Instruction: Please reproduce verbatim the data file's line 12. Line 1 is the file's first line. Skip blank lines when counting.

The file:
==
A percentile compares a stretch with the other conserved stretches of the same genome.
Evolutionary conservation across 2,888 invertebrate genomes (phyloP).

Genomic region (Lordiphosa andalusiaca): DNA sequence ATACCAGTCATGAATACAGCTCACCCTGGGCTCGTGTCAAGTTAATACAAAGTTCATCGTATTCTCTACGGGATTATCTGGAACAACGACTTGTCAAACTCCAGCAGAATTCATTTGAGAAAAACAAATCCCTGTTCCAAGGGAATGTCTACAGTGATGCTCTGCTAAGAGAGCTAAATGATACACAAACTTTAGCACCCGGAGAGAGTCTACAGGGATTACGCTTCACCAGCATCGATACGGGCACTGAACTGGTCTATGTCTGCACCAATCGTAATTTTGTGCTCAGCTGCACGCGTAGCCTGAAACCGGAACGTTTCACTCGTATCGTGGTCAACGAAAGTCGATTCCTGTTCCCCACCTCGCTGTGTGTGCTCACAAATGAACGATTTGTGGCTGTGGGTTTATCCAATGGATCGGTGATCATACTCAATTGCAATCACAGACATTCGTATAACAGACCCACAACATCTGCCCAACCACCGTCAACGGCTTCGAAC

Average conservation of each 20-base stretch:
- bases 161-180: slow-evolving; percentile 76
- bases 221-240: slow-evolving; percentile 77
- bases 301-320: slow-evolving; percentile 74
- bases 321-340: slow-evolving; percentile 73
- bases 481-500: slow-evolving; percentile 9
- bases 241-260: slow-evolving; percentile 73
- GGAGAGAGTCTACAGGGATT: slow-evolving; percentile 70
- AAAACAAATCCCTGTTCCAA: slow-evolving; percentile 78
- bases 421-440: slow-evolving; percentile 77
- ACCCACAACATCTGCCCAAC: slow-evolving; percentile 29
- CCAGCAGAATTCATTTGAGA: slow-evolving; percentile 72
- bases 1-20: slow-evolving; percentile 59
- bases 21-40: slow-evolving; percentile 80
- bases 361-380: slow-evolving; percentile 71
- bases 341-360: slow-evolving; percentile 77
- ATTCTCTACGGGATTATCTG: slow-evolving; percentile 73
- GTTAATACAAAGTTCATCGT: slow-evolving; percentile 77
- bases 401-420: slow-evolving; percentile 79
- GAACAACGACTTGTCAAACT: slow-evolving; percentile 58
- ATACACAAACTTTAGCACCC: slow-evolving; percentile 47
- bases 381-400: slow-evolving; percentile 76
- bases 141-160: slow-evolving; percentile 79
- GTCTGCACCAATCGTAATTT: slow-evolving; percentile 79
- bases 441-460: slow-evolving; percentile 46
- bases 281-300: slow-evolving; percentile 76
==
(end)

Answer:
- AAAACAAATCCCTGTTCCAA: slow-evolving; percentile 78